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28 October 2014
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    Inside Out - West: Monday September 19, 2005



Plasticine animated by Aardman and Nick Park

For many of us Plasticine is a toy which we grew up with during our childhood.

Its malleable form meant that it helped shape our growing imaginations.

Plasticine was invented in Bath and made famous in Bristol, but where is it now?

Inside Out West uncovers the fascinating history of one of Britain's most enduring toys.

It all started with the frustrations of a Victorian art teacher, William Harbutt.

He invented an oil based modelling clay for his sculpture students to stop their work drying out too quickly.

It was only when his children started playing with plasticine at home that he realised it might have wider appeal.

Small scale production began in a basement in Bath, using a garden roller to flatten out the clay.

Within four years, production moved to Harbutt's first factory in Bathampton.

Hundreds of uses for plasticine were found, but it was TV producers in Bristol who brought it international fame.

The animated children's character Morph was modelled from plasticine.

The same techniques are still being used today by Aardman to create the characters in the new Wallace and Gromit feature film.

In the early 1980s Harbutts were taken over and the Bathampton factory was closed down.

The Harbutts name disappeared from the packaging and production was moved overseas. Sales plummeted.


Some claim Plasticine was invented by Franz Kolb of Munich, Germany in 1880. He sold "Kunst-Modellierton" ("art-model-hone"). His invention was similar, but not the same.

Plasticine was invented by art teacher William Harbutt of Bathampton, near Bath, as a substitute for clay, in 1897.

Plasticine is popular as a teaching tool for its soft and non-hardening characteristics.

Plasticine has been on sale to the public since 1908.

Now though, a deal has been struck with a company that specialises in breathing new life into classic toys.

Plasticine is being re-marketed to try to bring about a nostalgic revival.

The new look Plasticine should soon be reappearing in toy shops across the country.

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Land yachting

If you've ever been to the beach at Brean, you'll know it can be a nightmare when the tide goes out.

The Somerset resort is quite a challenge for swimmers who sometimes face a long walk just to reach the water's edge.

But the vast expanses of empty sand are perfect for the burgeoning sport of land yachting.

The club at Brean has been going since September 1970 and meets every Sunday.

The club is home to some of the best sailors in the country.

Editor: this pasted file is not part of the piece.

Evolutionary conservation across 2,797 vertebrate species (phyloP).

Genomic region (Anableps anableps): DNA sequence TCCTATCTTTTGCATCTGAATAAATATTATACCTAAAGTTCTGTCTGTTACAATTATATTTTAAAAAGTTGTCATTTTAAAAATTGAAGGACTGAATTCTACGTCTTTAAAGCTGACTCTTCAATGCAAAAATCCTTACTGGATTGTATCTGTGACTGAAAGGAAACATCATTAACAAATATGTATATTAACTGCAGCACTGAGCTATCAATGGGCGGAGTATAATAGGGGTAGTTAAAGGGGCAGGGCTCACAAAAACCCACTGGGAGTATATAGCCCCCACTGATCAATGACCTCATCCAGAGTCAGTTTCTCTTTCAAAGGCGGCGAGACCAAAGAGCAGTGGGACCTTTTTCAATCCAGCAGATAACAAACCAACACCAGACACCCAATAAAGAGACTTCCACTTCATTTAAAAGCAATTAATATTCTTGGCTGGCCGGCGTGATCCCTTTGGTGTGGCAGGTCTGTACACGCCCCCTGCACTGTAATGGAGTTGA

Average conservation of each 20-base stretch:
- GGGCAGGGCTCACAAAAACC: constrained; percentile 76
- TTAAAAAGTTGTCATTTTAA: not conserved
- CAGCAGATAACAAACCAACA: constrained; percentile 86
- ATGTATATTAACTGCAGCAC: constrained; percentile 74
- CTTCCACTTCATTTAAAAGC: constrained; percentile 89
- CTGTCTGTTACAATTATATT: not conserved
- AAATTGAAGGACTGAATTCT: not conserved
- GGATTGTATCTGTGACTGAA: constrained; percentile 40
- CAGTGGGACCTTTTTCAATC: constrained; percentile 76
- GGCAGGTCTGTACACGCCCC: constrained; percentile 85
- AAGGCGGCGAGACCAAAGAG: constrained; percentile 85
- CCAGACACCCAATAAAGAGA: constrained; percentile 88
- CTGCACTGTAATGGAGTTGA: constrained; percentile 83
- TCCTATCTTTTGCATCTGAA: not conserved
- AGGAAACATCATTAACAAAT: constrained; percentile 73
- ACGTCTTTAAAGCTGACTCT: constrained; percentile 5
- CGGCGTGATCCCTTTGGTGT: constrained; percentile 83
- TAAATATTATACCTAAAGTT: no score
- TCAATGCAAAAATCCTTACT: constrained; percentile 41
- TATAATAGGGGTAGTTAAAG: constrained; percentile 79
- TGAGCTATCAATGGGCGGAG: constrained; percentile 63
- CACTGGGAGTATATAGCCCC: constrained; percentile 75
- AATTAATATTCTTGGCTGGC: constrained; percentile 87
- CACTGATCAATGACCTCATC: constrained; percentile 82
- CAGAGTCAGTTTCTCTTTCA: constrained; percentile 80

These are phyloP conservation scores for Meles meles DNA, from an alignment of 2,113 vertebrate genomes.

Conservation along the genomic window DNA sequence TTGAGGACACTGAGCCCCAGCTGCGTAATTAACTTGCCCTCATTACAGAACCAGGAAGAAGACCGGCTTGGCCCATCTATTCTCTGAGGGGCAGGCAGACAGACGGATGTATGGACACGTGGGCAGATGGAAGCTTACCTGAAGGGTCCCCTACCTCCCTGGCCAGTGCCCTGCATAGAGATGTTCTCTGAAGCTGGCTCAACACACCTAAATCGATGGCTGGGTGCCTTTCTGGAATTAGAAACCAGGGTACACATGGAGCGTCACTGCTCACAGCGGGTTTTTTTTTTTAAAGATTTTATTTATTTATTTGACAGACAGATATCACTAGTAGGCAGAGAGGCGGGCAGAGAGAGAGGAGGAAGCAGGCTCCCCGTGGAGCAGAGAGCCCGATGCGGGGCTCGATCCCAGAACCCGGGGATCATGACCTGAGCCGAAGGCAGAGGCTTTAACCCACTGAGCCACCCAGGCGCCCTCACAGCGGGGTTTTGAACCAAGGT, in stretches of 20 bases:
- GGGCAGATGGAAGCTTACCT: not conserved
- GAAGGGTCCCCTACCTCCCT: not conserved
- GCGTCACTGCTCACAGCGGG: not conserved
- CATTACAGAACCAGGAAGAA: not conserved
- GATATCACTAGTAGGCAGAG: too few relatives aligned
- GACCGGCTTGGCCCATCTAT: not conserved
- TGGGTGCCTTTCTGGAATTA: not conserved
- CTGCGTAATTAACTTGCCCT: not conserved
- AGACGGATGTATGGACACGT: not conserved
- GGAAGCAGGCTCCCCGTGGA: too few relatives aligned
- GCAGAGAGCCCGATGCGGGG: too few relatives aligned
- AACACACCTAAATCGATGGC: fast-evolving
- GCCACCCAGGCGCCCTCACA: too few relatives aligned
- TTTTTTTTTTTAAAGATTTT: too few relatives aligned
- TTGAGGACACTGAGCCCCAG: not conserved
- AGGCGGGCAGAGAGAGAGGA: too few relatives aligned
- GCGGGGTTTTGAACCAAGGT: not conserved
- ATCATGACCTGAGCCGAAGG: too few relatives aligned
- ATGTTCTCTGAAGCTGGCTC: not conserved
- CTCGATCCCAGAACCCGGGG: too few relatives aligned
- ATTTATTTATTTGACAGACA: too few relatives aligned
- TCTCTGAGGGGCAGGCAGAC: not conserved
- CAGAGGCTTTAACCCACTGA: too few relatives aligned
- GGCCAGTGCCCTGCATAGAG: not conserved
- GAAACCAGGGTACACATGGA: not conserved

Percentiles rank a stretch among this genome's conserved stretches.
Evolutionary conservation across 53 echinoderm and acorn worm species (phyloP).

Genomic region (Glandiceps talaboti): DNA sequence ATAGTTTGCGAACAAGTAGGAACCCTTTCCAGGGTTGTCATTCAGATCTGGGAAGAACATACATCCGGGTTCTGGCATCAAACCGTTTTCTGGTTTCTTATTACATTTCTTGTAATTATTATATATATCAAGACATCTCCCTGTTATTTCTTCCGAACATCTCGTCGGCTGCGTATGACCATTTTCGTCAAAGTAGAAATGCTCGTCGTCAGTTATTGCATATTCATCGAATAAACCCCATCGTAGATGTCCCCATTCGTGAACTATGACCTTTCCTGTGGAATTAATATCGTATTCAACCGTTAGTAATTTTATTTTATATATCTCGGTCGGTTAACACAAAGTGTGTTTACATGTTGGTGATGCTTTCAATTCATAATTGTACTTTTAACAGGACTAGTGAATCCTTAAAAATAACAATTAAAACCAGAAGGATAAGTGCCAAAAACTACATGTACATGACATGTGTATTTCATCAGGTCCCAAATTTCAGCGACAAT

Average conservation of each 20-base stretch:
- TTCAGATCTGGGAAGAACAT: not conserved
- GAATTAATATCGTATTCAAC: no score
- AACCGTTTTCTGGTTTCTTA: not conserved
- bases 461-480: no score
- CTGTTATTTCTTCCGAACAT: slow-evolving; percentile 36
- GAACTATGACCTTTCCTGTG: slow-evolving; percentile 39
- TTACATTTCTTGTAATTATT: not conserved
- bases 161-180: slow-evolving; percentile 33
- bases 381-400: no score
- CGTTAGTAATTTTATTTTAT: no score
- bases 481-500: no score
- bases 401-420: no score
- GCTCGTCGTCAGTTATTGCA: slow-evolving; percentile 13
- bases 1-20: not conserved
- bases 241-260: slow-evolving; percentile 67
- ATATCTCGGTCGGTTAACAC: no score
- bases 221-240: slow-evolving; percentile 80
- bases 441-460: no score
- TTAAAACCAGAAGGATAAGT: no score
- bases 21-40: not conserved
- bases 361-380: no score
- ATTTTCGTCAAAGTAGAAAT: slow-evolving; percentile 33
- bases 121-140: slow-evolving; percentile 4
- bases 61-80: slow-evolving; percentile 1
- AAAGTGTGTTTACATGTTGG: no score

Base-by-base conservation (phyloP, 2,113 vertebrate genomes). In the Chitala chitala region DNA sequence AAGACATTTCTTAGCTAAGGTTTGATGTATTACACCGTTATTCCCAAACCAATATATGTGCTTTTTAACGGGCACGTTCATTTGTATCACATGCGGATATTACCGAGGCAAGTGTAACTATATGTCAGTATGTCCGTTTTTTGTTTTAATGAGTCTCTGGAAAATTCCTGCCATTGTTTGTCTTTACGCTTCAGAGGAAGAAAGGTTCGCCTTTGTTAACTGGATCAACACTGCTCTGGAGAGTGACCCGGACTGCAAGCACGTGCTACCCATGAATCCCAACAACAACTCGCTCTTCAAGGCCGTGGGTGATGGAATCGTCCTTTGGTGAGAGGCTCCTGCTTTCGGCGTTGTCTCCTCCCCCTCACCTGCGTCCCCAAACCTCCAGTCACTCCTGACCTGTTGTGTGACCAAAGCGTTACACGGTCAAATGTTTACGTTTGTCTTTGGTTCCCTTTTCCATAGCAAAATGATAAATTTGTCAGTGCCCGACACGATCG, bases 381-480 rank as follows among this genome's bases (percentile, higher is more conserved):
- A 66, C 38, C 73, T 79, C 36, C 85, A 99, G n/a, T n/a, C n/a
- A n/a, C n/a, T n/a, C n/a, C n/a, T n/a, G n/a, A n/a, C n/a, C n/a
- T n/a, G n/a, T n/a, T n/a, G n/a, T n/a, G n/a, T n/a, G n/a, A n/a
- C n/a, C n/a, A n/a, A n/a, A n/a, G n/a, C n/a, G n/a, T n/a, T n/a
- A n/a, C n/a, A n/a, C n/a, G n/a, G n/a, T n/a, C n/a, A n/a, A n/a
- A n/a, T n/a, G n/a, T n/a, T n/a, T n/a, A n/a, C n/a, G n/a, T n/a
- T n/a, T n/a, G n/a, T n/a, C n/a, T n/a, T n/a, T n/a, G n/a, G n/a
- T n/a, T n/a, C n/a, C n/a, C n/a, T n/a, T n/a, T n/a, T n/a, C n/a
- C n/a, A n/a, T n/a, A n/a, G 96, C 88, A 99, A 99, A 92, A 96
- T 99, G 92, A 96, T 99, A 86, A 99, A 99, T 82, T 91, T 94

Inside Out West follows husband and wife team Ron and Caroline as they compete in the British Championships on the Wirral.

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Junior Saunders
Junior Saunders - face of the Bristol foster carers campaign

Inside Out West reports on the campaign to find more foster carers for Bristol's teenagers.

Fostering is a way of providing a family life for children who cannot live with their own parents.

It is often used to provide temporary care while parents get help sorting out problems, take a break, or to help children or young people through a difficult period in their lives.


Types of foster care include:

* Emergency - where children need somewhere safe to stay for a few days.

* Short-term - carers look after children for a few weeks or months, while plans are made for the child's future.

* Short-breaks - disabled children or children with special needs or behavioural difficulties enjoy a short stay on a regular basis with a new family whilst their parents or carers have a short break.

* Remand fostering - young people are "remanded" by the court to the care of a specially trained foster carer.

* Long-term - not all children who cannot return to their own families want to be adopted, especially older children or those who continue to have regular contact with relatives. These children live with long-term carers until adulthood.

* "Family and friends" or "kinship" fostering - where children who are looked after by a local authority are cared for by people they already know.

* Private fostering - where the parents make an arrangement for the child to stay with someone else who is not a close relative for more than 27 days.

Source: British Association for Adoption and Fostering

There are more than 300 teenagers in care in Bristol but not all of them are looked after by “in-house” council carers.

Often children will return home once the problems that caused them to come into foster care have been resolved and it is clear that parents are able to look after them safely.

Others may stay in long-term foster care, some may be adopted, and others will move on to live independently.

Foster carers are needed from all walks of life as long as they are over 21.

Carers can be male, female, single, married, living with a partner, employed, unemployed, a house owner or a tenant, with or without children, gay or straight.

Becoming a carer...

Fostering is a unique way of making a positive difference to the life of a young person.

It can be both rewarding and challenging.

Anyone interested in becoming a foster carer with the skills to look after a teenager should contact the following number:

Bristol City Family Placement Team on 0117 954 8545.

Alternatively visit the City Council's website below.

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